LIBOR, or the London Interbank Offered Rate, is a benchmark that dictates daily interest rates on loans and financial instruments around the world.
It is the reference interest rate that’s calculated daily at which global banks lend to one another.
LIBOR is also used as a standard gauge of market expectation for interest rates finalized by central banks.
It accounts for the liquidity premiums for various instruments traded in the money markets, as well as an indicator of the health of the overall banking system.
To calculate LIBOR each day, the Intercontinental Exchange (ICE) asks banks around the world to provide the rates at which they would offer a short-term loan to each other.
ICE takes out the highest and lowest figures, then calculates the average from the remaining numbers.
The result is the daily LIBOR figure.
LIBOR is calculated in five different currencies:
- U.S. dollar
- British pound
- Japanese yen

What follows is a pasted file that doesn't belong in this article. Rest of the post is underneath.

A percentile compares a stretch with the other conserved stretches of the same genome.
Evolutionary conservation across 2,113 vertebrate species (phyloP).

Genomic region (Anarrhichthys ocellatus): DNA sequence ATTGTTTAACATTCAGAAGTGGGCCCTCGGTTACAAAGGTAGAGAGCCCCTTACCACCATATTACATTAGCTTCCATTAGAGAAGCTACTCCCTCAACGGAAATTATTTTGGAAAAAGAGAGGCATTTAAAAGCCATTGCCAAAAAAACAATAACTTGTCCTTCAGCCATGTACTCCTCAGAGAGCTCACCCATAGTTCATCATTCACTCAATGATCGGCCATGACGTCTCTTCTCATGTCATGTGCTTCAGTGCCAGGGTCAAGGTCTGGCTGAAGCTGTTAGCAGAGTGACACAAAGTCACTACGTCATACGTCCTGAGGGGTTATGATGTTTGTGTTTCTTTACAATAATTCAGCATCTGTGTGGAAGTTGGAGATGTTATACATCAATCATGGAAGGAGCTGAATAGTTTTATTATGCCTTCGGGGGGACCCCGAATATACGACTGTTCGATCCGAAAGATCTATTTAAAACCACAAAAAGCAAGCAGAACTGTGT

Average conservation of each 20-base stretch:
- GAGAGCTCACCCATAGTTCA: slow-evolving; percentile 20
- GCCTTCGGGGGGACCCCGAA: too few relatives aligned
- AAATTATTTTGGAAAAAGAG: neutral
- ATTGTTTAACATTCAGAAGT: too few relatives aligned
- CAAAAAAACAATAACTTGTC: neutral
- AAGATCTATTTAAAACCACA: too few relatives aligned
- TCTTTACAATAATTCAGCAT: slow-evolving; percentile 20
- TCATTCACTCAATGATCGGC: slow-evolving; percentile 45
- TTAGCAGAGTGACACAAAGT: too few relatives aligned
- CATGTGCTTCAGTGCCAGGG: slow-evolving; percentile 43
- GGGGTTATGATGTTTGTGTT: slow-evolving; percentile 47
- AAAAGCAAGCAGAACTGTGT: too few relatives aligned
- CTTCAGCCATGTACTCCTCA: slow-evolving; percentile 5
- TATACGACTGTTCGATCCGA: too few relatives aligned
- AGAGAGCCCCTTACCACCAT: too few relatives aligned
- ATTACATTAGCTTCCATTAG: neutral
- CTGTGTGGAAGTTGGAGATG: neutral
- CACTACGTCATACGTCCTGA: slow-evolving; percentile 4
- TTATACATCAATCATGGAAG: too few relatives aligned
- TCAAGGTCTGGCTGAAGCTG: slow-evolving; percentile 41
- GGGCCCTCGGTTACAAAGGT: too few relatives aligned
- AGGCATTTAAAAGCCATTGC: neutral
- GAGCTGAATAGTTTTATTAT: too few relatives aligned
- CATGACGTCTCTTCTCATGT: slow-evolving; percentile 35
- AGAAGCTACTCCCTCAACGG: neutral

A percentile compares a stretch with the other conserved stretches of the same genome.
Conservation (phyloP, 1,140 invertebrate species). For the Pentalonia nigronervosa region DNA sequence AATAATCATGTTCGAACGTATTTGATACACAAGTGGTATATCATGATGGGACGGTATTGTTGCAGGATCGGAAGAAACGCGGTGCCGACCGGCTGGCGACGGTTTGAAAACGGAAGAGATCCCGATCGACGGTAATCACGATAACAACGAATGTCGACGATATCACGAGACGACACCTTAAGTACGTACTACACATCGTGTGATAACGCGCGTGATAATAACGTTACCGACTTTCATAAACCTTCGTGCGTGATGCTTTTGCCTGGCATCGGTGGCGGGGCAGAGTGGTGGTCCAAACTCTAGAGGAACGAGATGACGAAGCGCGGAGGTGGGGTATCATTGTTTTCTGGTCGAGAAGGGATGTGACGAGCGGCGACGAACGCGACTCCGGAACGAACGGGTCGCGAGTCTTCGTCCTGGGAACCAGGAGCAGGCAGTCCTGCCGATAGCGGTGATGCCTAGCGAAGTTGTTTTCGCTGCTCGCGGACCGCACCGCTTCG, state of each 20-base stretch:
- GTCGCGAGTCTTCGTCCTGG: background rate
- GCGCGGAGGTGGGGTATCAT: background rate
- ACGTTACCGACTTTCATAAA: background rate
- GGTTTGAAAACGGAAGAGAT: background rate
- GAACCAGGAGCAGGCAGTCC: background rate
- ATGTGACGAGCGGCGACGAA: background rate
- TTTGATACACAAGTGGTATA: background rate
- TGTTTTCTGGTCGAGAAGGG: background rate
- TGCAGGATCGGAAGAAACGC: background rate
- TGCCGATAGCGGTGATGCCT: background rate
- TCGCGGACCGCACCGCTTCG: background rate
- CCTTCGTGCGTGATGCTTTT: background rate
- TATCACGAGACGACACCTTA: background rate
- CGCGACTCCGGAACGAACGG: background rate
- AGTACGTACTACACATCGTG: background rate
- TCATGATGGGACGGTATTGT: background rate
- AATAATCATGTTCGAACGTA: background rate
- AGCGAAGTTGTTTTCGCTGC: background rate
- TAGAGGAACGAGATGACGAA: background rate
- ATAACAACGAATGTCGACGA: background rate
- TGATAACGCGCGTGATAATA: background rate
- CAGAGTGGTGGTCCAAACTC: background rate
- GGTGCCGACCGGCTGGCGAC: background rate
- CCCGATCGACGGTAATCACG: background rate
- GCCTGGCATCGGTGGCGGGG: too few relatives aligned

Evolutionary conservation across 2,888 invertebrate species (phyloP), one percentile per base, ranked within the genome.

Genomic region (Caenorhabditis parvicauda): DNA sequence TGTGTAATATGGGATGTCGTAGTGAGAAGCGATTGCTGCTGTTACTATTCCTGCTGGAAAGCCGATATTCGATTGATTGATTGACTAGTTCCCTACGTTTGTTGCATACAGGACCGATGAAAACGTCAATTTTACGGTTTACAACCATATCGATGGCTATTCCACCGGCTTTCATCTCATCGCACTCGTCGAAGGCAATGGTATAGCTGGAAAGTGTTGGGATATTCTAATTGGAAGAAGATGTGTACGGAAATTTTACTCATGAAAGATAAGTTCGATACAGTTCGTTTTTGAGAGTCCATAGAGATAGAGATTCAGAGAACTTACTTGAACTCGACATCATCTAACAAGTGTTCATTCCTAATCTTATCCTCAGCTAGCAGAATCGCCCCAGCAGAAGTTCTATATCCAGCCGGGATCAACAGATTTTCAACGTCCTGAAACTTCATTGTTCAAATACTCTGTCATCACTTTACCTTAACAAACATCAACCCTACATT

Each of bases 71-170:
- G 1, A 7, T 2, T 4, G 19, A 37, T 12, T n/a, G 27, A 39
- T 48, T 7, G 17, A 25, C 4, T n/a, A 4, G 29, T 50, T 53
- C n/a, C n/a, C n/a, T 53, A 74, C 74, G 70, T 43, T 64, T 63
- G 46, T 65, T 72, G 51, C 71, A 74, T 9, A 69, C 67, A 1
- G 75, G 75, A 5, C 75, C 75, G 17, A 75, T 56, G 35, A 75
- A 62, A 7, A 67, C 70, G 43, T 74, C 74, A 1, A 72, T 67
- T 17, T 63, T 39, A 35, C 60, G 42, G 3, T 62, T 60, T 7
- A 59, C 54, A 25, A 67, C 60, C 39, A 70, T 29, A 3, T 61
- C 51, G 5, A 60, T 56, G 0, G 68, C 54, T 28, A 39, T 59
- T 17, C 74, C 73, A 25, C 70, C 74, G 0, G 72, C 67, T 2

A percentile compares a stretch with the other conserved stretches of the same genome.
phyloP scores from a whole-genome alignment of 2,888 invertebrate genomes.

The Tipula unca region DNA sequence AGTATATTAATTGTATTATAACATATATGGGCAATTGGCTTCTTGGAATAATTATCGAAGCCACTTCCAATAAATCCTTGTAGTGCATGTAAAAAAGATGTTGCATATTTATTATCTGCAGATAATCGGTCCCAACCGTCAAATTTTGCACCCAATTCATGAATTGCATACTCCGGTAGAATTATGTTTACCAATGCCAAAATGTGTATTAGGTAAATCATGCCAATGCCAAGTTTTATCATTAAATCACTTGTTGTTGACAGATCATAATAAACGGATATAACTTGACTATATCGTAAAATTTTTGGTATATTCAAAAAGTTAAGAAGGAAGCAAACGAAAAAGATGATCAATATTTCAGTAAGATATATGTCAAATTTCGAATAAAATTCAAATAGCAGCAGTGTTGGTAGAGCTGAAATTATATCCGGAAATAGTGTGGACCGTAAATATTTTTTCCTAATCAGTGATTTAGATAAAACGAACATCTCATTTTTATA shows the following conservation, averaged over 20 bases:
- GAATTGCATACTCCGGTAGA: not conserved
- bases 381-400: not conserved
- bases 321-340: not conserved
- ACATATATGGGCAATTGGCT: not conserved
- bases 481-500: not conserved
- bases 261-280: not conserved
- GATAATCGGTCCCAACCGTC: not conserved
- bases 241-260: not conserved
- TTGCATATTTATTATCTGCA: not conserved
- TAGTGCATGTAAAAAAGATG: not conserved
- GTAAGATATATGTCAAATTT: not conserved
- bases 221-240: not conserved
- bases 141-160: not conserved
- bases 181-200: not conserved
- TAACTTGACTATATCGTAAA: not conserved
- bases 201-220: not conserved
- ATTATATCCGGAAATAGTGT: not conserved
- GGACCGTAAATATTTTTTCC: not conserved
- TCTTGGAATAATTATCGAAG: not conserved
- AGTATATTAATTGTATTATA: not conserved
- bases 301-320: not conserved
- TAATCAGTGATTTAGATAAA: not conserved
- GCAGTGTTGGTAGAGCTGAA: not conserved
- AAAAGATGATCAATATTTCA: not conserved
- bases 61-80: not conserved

- Swiss franc
Each with seven different lengths of loan:
- Overnight/spot next
- One week
- One month
- Two months
- Three months
- Six months
- Twelve months
The combination of five currencies and seven maturities leads to a total of 35 different LIBOR rates calculated and reported each business day.
The most commonly quoted rate is the three-month U.S. dollar rate, usually referred to as the current LIBOR rate.
Financial companies around the world use the LIBOR as the basis to calculate their own interest rates on loans, mortgages, credit cards, and financial derivative prices.
This means that LIBOR impacts consumers also, and not just financial institutions.
While LIBOR is accepted globally, other domestic and regional financial centers construct their own interbank offered rates for domestic loans and financial instruments.
For example, Europe has the European Interbank Offered Rate (EURIBOR), Japan has the Tokyo Interbank Offered Rate (TIBOR), China has Shanghai Interbank Offered Rate (SHIBOR), and India has the Mumbai Interbank Offered Rate (MIBOR).